Here’s a top tip, all of those chargers in Wal Mart parking lots are totally great, but once Wal Mart closes, you’re in a desolate area with hundreds of 110v three-prong plugs to charge your stuff, but those stores lock them up! With battery life dwindling, I was lucky enough to run into an extraordinarily gracious gentleman by the name of Mayor Rey Léon from the nearby town of Huron, California. He was charging up his Chevy Bolt while attending a Zoom meeting of the county’s mayors, and was so kind to charge my phone and headset in his car. And on top of that he gave me a gorgeous freshly picked pomegranate to eat for dinner, which was about the size of my head.

The major downside of taking this trip on a LiveWire? No place to sit, no place to get out of the elements, and no place to charge devices. The upside? Meeting so many extraordinarily nice people. There used to be an old Honda motorcycle campaign which said “You meet the nicest people on a Honda,” but the other H-brand is pretty good at attracting nice people, too.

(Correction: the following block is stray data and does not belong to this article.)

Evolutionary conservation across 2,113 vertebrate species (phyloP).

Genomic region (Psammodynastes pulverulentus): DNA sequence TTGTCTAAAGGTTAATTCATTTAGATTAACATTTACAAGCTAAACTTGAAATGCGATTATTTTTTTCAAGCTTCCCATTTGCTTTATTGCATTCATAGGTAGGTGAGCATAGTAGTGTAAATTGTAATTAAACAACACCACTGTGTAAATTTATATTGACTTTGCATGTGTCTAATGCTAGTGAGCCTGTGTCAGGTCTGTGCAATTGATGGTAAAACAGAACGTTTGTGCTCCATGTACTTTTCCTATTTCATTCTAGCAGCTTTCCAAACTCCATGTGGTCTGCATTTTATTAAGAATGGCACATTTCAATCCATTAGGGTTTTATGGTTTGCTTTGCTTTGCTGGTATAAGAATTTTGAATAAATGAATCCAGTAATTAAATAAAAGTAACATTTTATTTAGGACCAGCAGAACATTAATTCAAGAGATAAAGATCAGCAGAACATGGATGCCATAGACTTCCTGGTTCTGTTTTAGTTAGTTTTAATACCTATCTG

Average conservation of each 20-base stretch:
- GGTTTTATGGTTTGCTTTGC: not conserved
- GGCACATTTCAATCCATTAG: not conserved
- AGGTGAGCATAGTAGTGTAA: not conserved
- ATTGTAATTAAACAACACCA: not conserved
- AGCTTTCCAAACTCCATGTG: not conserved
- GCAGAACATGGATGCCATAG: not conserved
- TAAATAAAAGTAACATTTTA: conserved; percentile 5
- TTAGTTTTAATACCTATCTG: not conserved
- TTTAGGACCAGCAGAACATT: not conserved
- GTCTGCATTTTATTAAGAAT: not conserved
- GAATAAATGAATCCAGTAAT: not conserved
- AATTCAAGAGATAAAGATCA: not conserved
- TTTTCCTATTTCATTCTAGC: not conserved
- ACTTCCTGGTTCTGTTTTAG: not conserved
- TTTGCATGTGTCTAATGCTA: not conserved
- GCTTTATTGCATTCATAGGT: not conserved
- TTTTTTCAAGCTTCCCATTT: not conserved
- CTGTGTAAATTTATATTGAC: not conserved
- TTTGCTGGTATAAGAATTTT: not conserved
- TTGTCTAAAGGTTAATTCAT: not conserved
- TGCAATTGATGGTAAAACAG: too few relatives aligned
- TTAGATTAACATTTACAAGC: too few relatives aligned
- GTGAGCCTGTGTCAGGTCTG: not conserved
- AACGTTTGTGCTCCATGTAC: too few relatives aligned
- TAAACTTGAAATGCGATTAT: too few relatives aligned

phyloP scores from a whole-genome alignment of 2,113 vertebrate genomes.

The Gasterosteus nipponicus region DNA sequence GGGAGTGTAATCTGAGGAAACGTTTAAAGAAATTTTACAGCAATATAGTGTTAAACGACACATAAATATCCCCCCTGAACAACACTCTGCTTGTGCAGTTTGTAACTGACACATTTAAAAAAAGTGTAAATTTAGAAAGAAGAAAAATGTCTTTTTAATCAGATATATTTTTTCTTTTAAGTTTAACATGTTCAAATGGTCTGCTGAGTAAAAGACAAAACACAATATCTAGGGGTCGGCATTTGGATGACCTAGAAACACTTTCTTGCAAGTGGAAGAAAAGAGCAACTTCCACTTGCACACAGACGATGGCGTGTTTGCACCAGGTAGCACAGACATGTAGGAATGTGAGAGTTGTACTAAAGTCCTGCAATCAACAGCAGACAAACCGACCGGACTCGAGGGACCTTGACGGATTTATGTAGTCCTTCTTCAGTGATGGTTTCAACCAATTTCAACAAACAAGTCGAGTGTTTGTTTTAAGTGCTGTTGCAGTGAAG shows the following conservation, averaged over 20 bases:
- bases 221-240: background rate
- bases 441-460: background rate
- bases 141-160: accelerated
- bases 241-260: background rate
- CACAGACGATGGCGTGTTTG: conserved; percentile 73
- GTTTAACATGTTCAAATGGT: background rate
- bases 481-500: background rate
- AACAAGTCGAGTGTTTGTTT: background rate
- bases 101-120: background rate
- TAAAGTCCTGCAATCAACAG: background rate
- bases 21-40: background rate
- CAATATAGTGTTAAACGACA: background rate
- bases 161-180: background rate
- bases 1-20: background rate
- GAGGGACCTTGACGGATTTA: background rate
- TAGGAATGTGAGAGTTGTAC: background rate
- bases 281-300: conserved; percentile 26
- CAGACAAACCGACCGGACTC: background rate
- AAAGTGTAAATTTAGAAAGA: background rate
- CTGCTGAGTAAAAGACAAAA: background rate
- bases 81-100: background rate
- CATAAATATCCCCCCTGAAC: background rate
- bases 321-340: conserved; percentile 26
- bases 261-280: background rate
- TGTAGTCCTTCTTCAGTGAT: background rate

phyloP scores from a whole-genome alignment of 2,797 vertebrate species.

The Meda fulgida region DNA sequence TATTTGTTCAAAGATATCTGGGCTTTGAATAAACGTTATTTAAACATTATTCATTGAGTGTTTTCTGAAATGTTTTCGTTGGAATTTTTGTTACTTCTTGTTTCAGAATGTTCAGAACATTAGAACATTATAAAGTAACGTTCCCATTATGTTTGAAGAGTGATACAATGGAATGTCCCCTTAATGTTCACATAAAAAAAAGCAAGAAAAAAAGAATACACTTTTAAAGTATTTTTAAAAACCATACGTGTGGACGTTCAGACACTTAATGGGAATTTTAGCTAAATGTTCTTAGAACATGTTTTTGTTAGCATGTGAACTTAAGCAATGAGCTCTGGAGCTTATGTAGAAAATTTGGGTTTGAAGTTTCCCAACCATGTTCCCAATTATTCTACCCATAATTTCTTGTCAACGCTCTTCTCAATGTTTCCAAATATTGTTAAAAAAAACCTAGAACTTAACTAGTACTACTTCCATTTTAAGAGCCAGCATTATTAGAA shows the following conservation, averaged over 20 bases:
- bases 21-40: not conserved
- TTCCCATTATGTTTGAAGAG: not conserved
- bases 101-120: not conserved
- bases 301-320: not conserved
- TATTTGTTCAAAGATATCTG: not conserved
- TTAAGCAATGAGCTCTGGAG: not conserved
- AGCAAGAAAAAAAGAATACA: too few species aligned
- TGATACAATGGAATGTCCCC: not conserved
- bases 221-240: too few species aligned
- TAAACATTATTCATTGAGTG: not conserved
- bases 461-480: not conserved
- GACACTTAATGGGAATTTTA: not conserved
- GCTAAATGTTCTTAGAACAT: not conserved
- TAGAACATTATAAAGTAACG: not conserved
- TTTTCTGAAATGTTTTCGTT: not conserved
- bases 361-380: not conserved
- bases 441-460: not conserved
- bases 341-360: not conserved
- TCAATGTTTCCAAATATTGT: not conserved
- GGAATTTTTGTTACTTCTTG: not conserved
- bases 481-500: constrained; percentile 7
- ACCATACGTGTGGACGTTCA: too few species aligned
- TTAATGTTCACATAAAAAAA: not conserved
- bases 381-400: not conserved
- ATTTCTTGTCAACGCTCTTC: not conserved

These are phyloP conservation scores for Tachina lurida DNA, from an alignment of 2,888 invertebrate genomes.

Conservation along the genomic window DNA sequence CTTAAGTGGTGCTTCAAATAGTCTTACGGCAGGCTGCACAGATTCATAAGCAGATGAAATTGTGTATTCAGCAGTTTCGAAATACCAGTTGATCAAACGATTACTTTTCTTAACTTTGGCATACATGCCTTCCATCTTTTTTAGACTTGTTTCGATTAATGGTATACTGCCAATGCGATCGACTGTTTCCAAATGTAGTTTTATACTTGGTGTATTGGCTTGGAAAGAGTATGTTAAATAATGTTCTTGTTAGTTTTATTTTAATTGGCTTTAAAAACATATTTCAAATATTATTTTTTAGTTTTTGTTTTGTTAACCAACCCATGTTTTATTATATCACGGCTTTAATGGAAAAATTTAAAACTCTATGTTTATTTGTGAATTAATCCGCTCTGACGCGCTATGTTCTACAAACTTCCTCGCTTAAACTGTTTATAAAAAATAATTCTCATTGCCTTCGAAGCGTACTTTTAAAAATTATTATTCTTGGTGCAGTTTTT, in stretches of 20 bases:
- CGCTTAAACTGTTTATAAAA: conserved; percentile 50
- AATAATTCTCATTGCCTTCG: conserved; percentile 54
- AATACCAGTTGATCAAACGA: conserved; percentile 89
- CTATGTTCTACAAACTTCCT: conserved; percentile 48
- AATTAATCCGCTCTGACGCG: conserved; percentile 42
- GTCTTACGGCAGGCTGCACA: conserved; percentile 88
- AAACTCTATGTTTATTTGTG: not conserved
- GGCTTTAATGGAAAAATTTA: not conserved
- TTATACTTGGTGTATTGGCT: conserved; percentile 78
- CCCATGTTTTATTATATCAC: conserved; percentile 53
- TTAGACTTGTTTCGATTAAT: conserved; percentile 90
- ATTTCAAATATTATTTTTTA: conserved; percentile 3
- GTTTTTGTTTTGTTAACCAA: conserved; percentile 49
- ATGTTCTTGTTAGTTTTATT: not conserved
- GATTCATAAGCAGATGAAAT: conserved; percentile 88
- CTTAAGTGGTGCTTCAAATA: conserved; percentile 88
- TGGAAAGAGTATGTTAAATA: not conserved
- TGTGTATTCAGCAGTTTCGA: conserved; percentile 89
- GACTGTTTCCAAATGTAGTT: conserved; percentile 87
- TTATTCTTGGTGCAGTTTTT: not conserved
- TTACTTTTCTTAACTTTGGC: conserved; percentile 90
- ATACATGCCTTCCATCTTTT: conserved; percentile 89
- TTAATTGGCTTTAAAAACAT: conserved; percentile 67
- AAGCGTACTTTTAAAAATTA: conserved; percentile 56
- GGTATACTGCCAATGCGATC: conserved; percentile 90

[Edit: Since writing this, I have been informed by Harley that the LiveWire does indeed include a USB-C charger behind the headlight fairing.]

I had to laugh a little bit seeing this advertisement for Long Way Up on the first Electrify America charger I stopped to use. If you’ve watched the Long Way Up series on Apple TV, you’ll know that messrs McGregor and Boorman had a similarly rocky start to their Harley LiveWire trip. Now, admittedly, their trip went several thousand miles longer than mine, but it felt a bit familiar. It’s a good show, you should probably watch it.

It was in this Wal-Mart parking lot at one in the morning where I decided that I wasn’t going to make it home in one day. I found a cheap hotel in the suburbs of Sacramento to crash for the night instead of trying to brave the Donner Pass at night in sub-20 degree temperatures.